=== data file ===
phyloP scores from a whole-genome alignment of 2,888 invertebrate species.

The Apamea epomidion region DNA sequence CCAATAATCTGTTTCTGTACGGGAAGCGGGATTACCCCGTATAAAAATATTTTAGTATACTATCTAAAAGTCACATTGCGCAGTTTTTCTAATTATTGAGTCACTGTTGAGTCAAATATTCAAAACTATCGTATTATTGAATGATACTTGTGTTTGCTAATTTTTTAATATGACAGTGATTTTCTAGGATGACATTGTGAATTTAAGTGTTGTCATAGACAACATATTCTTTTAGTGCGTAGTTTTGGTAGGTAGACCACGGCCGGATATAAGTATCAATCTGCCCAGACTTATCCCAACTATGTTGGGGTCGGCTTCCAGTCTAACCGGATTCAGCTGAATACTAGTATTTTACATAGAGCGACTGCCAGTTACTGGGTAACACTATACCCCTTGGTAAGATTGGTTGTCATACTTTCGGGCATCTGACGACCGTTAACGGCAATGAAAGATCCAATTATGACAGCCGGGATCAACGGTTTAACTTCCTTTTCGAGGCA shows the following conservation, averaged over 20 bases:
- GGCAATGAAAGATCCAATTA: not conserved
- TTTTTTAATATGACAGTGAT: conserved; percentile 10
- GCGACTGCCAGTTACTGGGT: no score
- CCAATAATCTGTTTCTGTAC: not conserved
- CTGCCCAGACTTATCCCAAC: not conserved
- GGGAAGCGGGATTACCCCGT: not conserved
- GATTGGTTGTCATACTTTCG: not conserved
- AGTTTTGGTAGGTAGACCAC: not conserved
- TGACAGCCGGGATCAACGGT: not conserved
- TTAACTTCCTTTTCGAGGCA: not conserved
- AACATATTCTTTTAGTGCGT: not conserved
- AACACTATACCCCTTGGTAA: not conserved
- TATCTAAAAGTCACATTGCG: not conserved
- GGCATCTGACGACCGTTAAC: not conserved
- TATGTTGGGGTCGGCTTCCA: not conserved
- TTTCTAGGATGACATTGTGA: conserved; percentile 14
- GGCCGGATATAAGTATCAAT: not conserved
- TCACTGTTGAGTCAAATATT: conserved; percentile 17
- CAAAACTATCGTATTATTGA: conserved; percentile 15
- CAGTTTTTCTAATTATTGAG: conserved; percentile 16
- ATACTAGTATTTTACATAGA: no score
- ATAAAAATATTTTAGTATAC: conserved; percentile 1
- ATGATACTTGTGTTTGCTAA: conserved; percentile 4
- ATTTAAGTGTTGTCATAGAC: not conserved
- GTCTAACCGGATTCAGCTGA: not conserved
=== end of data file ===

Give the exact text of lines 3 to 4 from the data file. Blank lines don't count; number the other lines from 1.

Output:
- GGCAATGAAAGATCCAATTA: not conserved
- TTTTTTAATATGACAGTGAT: conserved; percentile 10